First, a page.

Justina’s cub is never far from her side, hovering close like a shadow. Mother and cub spend most of their time in the mountains, but at dawn, and again at dusk, they make their way down to eat. Biology has blessed these bears with lean bodies and massive claws to maneuver Peru’s steep cliffs, yet cursed them with almost total dependence on a singular food source. The sapote fruit comprising their entire diet for half the year grows at the base of the mountains, near the farms that blanket rural Peru. As agriculture expands, this precious food source is increasingly jeopardized. Life for spectacled bears here is a house of cards, remove sapote and the bear population will topple. Conservationists at Spectacled Bear Conservation (SBC) are determined to prevent this from happening. This year, they formalized a plan to acquire land to protect the sapote groves, create continuous bear habitat, and ensure bears have a future in the dry forest.
Access to sapote is especially important for bears with cubs, like Justina. Without sapote, mothers can’t lactate, which threatens the lives of their cubs. Dry forest bears already have high cub mortality and genetic disadvantages that make them prone to reproductive challenges—they breed infrequently and with low success. This is because years of destructive agriculture have left the dry forest fragmented; cut off from other bear populations, these bears have become inbred. In 2019, SBC analyzed over 10 years of their data, finding that inaccessible food and genetic isolation has made bears highly compromised and susceptible to disease. Additionally, the agriculture responsible for consuming and fragmenting the bears’ habitat has already started destroying sapote at an alarming rate. Thankfully, there is a simple and available solution to this dual problem: buy the land before it’s gone.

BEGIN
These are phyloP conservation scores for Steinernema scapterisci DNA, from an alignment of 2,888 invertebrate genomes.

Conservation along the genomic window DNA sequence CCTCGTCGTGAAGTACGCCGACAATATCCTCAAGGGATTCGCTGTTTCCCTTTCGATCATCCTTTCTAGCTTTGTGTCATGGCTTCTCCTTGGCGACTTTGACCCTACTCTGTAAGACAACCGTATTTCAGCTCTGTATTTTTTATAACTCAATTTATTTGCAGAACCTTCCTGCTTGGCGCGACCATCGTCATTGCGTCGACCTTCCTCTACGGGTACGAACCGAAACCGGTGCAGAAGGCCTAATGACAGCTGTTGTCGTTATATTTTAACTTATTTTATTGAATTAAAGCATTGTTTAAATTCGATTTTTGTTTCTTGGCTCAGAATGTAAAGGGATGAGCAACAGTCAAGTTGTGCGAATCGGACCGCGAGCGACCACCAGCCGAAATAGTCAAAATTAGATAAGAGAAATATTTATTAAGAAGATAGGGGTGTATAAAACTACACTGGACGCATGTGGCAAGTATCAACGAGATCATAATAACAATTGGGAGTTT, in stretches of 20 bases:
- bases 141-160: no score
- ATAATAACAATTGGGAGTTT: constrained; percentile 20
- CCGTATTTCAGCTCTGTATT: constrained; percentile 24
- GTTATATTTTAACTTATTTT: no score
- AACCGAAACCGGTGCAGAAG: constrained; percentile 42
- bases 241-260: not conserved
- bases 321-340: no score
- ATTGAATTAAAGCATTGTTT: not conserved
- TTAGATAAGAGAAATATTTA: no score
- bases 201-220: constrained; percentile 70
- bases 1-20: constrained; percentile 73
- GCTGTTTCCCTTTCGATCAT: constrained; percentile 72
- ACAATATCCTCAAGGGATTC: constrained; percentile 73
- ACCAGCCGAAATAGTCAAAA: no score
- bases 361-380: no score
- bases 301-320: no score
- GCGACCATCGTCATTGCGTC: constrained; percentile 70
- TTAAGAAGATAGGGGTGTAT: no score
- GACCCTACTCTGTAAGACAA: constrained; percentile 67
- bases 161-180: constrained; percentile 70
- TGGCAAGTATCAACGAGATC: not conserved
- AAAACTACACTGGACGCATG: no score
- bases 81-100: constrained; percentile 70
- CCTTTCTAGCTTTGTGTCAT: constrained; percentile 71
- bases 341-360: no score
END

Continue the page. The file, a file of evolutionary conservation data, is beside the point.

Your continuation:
SBC identified strategically located land parcels that wealthy land-owners are keen to sell. One section of land will connect dry forest bears with higher elevation bear populations. This connectivity will give dry forest bears access to additional food sources and genetically diverse breeding partners, thereby improving the population’s long-term health. The other section of land is at the base of the mountains where the sapote grows. Purchasing this land will form a buffer between encroaching agricultural development and intact sapote groves. SBC plans to buy this land as soon as possible, then continue purchasing additional land over time. This would create a more contiguous bear habitat that SBC can sustain through their ongoing community engagement efforts.
Conservation solutions are not typically this clear-cut, but for dry forest bears, the equation is simple. There is private land in the dry forest that offers the bears connectivity and access to sapote, both of which are critical to the population’s survival. This land is for sale. If SBC purchases it before it is lost to agriculture, they can secure a future for Justina, her cub, and all of Peru’s dry forest bears.
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